Subscribe to Here’s the Deal, our politics
newsletter for analysis you won’t find anywhere else.
Thank you. Please check your inbox to confirm.
Leave your feedback
Hillary Clinton has been scrutinized for questions about the Clinton Foundation. Now Donald Trump is catching heat for how his own foundation operates. Judy Woodruff speaks with The Washington Post’s David Fahrenthold, who has spent the past few months researching Trump’s charitable donations and seeming lack of personal contributions to his own cause.
Recently, Hillary Clinton has been criticized for allegedly giving special access to Clinton Foundation donors when she served as secretary of state.
But now Donald Trump is catching heat for how his foundation has functioned.
I'm joined by David Fahrenthold of The Washington Post, who has spent the past few months digging into the Republican nominee's history of charitable donations and his lack of personal contributions to the Trump Foundation.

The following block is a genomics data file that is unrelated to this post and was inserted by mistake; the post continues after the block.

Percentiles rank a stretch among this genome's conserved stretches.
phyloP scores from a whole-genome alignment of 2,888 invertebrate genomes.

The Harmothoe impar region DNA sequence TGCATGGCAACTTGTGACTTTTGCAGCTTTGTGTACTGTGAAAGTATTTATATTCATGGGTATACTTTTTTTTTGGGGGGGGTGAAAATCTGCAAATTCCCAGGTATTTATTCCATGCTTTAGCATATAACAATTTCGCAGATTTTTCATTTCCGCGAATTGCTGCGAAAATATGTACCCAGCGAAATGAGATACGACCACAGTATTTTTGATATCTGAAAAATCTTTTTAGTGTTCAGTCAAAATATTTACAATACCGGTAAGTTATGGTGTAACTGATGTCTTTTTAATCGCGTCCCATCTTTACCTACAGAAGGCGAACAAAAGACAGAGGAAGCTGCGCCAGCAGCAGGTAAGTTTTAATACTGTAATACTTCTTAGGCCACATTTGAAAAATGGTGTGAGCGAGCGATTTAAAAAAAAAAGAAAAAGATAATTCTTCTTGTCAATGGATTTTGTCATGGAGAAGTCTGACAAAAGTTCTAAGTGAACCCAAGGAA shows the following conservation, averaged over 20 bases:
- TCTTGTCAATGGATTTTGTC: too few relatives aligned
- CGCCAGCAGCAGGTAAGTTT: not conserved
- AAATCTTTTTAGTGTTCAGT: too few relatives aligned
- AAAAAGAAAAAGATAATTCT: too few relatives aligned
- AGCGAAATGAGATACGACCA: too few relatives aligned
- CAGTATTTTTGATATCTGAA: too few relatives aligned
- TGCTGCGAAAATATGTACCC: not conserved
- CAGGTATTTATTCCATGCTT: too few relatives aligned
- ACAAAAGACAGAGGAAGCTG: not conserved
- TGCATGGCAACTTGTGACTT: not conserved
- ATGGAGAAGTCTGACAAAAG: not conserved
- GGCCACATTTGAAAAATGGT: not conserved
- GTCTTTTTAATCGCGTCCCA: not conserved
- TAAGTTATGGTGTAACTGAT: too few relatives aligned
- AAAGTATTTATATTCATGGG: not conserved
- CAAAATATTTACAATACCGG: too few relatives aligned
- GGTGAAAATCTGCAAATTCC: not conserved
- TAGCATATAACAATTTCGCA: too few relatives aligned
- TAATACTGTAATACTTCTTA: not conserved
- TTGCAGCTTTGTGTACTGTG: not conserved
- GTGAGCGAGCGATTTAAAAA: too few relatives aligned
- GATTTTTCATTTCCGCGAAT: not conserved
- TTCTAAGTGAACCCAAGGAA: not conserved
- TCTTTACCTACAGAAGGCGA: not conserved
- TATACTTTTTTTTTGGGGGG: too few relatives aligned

David Fahrenthold, thank you for talking with us.
Tell us first a little bit about the foundation. How is it set up? How is it different from other foundations?
DAVID FAHRENTHOLD, The Washington Post:
Well, it's quite a small foundation.
Trump started it in 1987. And in contrast to other people who have about as much money as Trump has, it doesn't have very much money in at all. The most money it ever had was about $3.3 million in 2009. The most money it has now is about $1 million total. So, there's no paid staff. The board of it is just four Trumps, Donald, Donald Jr., Eric, and Ivanka, and one Trump Organization employee.
They all work with no pay. They work half-an-hour a week. The most unusual thing about it is not just that it's small, but whose money is in it. Donald Trump hasn't put any money into his own foundation until 2008. Instead, he's got other people to donate. And then he sort of gives their money to away to people who under the impression that they're getting Donald Trump's money.
So, when you say other people have put money in, what sort of people are we talking about?
Well, a lot of them don't want to talk.
But the biggest donation you can see in tax filings is from Vince and Linda McMahon, the WWE moguls. Trump was on WrestleMania in 2007. And in that year and 2009, the McMahons gave a total of $5 million. Now, we know that wasn't Trump's payment for WrestleMania. He got paid separately, but about the same time, they made this $5 million donation.
The other biggest donor has been this guy Richard Ebers, who is a sort of high-end ticket broker, like tickets to events, in New York City. He gives every year between $450,000 and $600,000, always in very odd amounts. It's never an even amount.